Economic Effects of Environmental Regulations on Finding and Developing Crude Oil in the U.S.
- Michael L. Godec (ICF Resources Inc.) | Khosrow Biglarbigi (ICF Resources Inc.)
- Document ID
- Society of Petroleum Engineers
- Journal of Petroleum Technology
- Publication Date
- January 1991
- Document Type
- Journal Paper
- 72 - 79
- 1991. Society of Petroleum Engineers
- 1.6 Drilling Operations, 6.5.1 Air Emissions, 5.4.1 Waterflooding, 4.2.3 Materials and Corrosion, 7.1.10 Field Economic Analysis, 5.7.5 Economic Evaluations, 4.1.9 Tanks and storage systems, 1.11 Drilling Fluids and Materials, 5.4.7 Chemical Flooding Methods (e.g., Polymer, Solvent, Nitrogen, Immiscible CO2, Surfactant, Vapex), 5.6.5 Tracers, 4.6 Natural Gas, 5.4.2 Gas Injection Methods, 7.1.9 Project Economic Analysis
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A number of legislative and regulatory initiatives being considered toprotect the environment could affect the economics of U.S. oil and gas E and P.This paper summarizes the results of a comprehensive assessment of thepotential cumulative energy and economic impacts of some of these initiativeson U.S. crude oil supplies. The results of the analysis clearly demonstratethat increased environmental regulations on U.S. crude oil E and P cansignificantly affect ultimate crude oil recovery. The extent of regulationsimposed will determine the level of impact, but significant effects could befelt over a wide range of regulations, crude oil prices, and levels ofdevelopment of prices, and levels of development of extractiontechnologies.
Not all environmental statutes require the U.S. Environmental ProtectionAgency (EPA) or other regulatory agencies to consider costs and/or energyeffects when establishing regulations. Even when such analyses are performed,they are often limited in scope; they generally consider only the impactsassociated with a specific regulation and almost always assume no effects fromregulations under other statutes. This paper summarizes the results of anassessment of the potential cumulative energy and economic impacts ofenvironmental initiatives on the U.S. crude oil supplies. This assessmentinvolved a review of selected environmental initiatives under the authority ofthe Resource Conservation and Recovery Act. the Safe Drinking Water Act, theClean Water Act, and the Clean Air Act. The estimated incremental compliancecosts associated with each initiative were based on the practices likely to berequired to comply with the initiative. From a review of these initiatives,three composite regulatory scenarios were developed, representing low, medium,and high levels of incremental compliance costs. The regulatory initiativesconsidered under each scenario are organized by environmental statute andsummarized in Tables I through 4. The three sets of regulatory initiativesproposed in this analysis do not necessarily proposed in this analysis do notnecessarily represent any set of regulations recommended or supported by theEPA; any other federal or state agency, or any specific association, company,or institution. The scenarios proposed are intended to represent the range ofproposed are intended to represent the range of possible combinations ofregulations, used possible combinations of regulations, used only forestimating the impact of various intiatives on U.S. crude oil supplies. Theestimated unit compliance costs are based on analyses performed by the EPA andthe API. Future production from four categories of U.S. crude oil resources wasevaluated: (1) continued conventional operations in known onshore fields in theLower 48 states, (2) future infill drilling and waterflood projects in knownonshore fields in the Lower 48 states, (3) future EOR projects in known onshorefields in the Lower 48 states, and (4) onshore and offshore crude oil fieldsremaining to be discovered in the Lower 48 states and Alaska. For somecategories of crude oil resources, analyses were performed assuming two levelsof technology-implemented and advanced-described below for each resourcecategory considered. The reservoir data bases used in the assessment did notrepresent the entire U.S. resource base. Analyses were generally performed on asubset of reservoirs fully performed on a subset of reservoirs fully describedin the data base for each resource category. The results for each subset ofreservoirs were not extrapolated; i.e., the results presented correspond onlyto the effects specific to the reservoirs analyzed. In addition, this analysisconsidered only the impacts on crude oil reserves. Many of these regulationscould also affect the development of U.S. natural gas reserves, but theseeffects were not considered.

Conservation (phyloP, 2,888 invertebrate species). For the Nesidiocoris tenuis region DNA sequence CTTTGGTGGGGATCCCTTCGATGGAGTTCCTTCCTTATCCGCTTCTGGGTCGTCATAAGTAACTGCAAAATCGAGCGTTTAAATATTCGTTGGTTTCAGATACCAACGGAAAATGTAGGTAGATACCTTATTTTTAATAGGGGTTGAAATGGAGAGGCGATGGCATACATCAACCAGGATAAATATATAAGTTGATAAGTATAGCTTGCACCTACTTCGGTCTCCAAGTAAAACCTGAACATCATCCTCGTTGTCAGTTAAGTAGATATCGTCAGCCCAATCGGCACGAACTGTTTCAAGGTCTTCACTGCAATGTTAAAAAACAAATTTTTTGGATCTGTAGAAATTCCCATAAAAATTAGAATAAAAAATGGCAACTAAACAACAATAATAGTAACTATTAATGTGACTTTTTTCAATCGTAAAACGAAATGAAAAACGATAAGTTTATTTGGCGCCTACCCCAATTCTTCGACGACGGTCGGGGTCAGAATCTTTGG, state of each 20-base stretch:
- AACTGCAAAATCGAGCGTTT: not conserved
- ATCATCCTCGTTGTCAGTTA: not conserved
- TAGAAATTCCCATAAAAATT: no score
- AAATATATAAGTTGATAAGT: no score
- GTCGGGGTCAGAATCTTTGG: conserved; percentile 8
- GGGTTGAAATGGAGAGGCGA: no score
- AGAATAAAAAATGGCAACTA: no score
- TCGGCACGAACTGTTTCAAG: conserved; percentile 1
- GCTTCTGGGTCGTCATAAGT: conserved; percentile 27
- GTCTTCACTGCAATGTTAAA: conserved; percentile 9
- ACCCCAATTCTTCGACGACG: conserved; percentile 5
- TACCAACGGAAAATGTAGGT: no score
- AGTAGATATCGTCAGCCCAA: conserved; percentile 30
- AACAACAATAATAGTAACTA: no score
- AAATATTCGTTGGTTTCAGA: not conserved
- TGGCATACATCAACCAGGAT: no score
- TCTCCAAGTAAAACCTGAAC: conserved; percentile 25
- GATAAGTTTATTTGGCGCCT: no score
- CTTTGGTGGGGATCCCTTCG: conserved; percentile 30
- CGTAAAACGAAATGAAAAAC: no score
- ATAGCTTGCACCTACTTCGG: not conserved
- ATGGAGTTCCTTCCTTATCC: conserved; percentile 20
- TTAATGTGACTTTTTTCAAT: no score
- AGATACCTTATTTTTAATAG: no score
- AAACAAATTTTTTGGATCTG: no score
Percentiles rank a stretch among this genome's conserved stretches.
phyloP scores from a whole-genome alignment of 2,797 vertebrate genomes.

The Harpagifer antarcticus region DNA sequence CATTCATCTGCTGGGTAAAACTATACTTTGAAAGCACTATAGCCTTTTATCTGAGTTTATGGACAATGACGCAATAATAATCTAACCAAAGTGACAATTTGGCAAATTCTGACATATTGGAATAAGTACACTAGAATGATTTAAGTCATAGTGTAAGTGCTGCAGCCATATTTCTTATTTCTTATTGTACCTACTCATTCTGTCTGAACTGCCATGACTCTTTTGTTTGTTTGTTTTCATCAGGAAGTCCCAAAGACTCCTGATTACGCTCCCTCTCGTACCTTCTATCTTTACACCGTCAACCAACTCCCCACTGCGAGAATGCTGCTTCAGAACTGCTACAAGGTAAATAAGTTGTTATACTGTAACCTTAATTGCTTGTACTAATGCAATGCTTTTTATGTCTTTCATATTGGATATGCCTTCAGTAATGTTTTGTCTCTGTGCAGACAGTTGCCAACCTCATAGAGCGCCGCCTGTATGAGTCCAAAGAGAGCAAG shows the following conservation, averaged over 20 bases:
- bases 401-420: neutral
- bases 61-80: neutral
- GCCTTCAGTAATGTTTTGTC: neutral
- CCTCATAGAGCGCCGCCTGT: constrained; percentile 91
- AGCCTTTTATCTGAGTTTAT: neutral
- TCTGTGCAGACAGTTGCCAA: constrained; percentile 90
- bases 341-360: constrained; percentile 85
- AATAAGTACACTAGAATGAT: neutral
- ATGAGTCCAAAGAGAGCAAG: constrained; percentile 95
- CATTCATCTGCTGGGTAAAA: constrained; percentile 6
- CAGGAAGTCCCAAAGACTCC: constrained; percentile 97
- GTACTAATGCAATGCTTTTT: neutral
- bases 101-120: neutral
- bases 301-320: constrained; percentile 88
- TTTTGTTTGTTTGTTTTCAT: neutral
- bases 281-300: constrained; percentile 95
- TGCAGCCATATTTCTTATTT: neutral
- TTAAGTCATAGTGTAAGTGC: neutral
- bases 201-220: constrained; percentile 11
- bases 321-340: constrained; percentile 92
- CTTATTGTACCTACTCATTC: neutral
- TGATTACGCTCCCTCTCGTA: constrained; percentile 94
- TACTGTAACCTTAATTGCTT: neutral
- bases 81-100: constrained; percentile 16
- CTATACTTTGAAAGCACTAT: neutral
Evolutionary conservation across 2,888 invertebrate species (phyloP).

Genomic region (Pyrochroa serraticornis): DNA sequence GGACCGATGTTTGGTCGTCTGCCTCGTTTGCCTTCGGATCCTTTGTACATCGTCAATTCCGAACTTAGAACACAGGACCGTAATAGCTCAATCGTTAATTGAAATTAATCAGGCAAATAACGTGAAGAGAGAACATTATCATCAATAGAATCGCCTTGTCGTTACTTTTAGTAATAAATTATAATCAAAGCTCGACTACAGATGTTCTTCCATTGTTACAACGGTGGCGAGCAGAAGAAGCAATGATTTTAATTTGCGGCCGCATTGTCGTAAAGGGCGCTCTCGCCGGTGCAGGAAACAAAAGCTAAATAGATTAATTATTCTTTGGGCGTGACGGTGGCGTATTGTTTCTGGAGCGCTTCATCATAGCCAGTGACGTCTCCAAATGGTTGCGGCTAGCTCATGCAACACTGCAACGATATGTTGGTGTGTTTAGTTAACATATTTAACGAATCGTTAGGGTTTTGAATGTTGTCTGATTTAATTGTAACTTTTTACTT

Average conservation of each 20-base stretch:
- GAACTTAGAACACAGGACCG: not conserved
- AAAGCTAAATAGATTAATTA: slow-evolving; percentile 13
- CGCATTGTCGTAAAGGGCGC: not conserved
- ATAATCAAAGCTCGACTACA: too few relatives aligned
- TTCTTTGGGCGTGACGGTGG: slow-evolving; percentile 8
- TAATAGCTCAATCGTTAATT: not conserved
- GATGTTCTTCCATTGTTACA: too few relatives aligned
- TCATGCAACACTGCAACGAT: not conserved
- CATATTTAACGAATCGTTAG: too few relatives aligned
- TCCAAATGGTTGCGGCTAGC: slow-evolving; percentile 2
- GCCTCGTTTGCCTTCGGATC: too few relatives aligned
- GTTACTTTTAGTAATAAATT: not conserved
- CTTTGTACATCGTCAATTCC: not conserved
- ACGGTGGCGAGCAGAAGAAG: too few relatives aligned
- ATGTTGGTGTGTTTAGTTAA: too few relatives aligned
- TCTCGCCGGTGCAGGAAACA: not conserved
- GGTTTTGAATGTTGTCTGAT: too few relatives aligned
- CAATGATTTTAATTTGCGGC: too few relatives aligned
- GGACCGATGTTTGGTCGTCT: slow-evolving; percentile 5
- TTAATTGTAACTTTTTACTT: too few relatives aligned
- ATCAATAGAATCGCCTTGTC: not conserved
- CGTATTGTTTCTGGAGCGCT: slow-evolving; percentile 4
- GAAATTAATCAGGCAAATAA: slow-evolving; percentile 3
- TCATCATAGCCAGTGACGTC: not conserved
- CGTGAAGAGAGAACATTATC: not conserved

Summary of Analytical Approach
After currently proved reserves are produced by conventional (primary andproduced by conventional (primary and secondary) recovery methods, nearlytwo-thirds of the known U.S. oil resource (more than 300 billion bbl) willremain unrecovered (Fig. 1). Nearly 100 billion bbl is displaceable by waterbut left in the reservoir at the end of conventional recovery operationsbecause it has not been contacted by existing wells or swept by ongoingwaterfloods. Another 242 billion bbl is not displaceable by water; the recoveryof a portion of this resource depends on the application of tertiary recoveryprocesses. Although not all of this remaining resource in place could ever berecovered, it represents a substantial target for future advanced recoveryoperations. Analysis of the production potential of the known (alreadydiscovered) oil resource relies on the Tertiary Oil Recovery Information System(TORIS) developed by the Natl. Petroleum Council and maintained at thePetroleum Council and maintained at the U.S. DOE Bartlesville ProjectOffice.
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